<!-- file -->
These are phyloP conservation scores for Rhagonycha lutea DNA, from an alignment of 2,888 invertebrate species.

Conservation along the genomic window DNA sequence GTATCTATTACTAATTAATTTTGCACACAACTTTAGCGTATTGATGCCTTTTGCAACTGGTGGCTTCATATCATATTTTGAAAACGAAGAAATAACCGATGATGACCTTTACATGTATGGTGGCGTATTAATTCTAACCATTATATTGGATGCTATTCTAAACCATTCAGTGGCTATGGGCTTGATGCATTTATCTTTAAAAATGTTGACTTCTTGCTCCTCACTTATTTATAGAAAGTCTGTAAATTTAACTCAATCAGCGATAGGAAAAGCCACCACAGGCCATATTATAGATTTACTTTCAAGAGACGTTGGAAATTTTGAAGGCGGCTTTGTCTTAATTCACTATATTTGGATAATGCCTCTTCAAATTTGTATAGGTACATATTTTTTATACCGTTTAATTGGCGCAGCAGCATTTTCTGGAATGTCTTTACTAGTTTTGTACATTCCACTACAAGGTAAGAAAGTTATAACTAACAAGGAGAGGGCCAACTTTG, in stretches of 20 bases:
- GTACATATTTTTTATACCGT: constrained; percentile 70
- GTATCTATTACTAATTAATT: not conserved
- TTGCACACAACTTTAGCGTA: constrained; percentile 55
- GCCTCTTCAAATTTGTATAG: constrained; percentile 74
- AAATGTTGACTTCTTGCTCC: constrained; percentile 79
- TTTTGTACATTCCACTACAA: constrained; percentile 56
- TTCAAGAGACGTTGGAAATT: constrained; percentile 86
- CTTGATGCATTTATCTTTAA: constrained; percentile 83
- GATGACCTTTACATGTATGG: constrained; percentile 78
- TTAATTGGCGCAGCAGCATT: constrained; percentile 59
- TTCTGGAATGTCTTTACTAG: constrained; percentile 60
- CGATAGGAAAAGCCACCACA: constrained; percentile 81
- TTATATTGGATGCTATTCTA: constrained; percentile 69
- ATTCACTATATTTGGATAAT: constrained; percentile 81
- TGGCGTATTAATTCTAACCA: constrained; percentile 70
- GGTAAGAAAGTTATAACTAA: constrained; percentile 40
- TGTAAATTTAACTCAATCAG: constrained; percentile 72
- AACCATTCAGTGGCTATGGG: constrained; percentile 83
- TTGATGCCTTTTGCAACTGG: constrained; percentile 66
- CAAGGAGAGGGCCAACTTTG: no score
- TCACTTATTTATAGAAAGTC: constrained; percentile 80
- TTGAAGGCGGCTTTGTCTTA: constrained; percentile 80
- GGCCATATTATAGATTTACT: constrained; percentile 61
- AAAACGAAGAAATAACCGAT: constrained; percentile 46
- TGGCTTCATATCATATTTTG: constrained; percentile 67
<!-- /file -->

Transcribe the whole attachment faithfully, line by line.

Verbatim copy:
These are phyloP conservation scores for Rhagonycha lutea DNA, from an alignment of 2,888 invertebrate species.

Conservation along the genomic window DNA sequence GTATCTATTACTAATTAATTTTGCACACAACTTTAGCGTATTGATGCCTTTTGCAACTGGTGGCTTCATATCATATTTTGAAAACGAAGAAATAACCGATGATGACCTTTACATGTATGGTGGCGTATTAATTCTAACCATTATATTGGATGCTATTCTAAACCATTCAGTGGCTATGGGCTTGATGCATTTATCTTTAAAAATGTTGACTTCTTGCTCCTCACTTATTTATAGAAAGTCTGTAAATTTAACTCAATCAGCGATAGGAAAAGCCACCACAGGCCATATTATAGATTTACTTTCAAGAGACGTTGGAAATTTTGAAGGCGGCTTTGTCTTAATTCACTATATTTGGATAATGCCTCTTCAAATTTGTATAGGTACATATTTTTTATACCGTTTAATTGGCGCAGCAGCATTTTCTGGAATGTCTTTACTAGTTTTGTACATTCCACTACAAGGTAAGAAAGTTATAACTAACAAGGAGAGGGCCAACTTTG, in stretches of 20 bases:
- GTACATATTTTTTATACCGT: constrained; percentile 70
- GTATCTATTACTAATTAATT: not conserved
- TTGCACACAACTTTAGCGTA: constrained; percentile 55
- GCCTCTTCAAATTTGTATAG: constrained; percentile 74
- AAATGTTGACTTCTTGCTCC: constrained; percentile 79
- TTTTGTACATTCCACTACAA: constrained; percentile 56
- TTCAAGAGACGTTGGAAATT: constrained; percentile 86
- CTTGATGCATTTATCTTTAA: constrained; percentile 83
- GATGACCTTTACATGTATGG: constrained; percentile 78
- TTAATTGGCGCAGCAGCATT: constrained; percentile 59
- TTCTGGAATGTCTTTACTAG: constrained; percentile 60
- CGATAGGAAAAGCCACCACA: constrained; percentile 81
- TTATATTGGATGCTATTCTA: constrained; percentile 69
- ATTCACTATATTTGGATAAT: constrained; percentile 81
- TGGCGTATTAATTCTAACCA: constrained; percentile 70
- GGTAAGAAAGTTATAACTAA: constrained; percentile 40
- TGTAAATTTAACTCAATCAG: constrained; percentile 72
- AACCATTCAGTGGCTATGGG: constrained; percentile 83
- TTGATGCCTTTTGCAACTGG: constrained; percentile 66
- CAAGGAGAGGGCCAACTTTG: no score
- TCACTTATTTATAGAAAGTC: constrained; percentile 80
- TTGAAGGCGGCTTTGTCTTA: constrained; percentile 80
- GGCCATATTATAGATTTACT: constrained; percentile 61
- AAAACGAAGAAATAACCGAT: constrained; percentile 46
- TGGCTTCATATCATATTTTG: constrained; percentile 67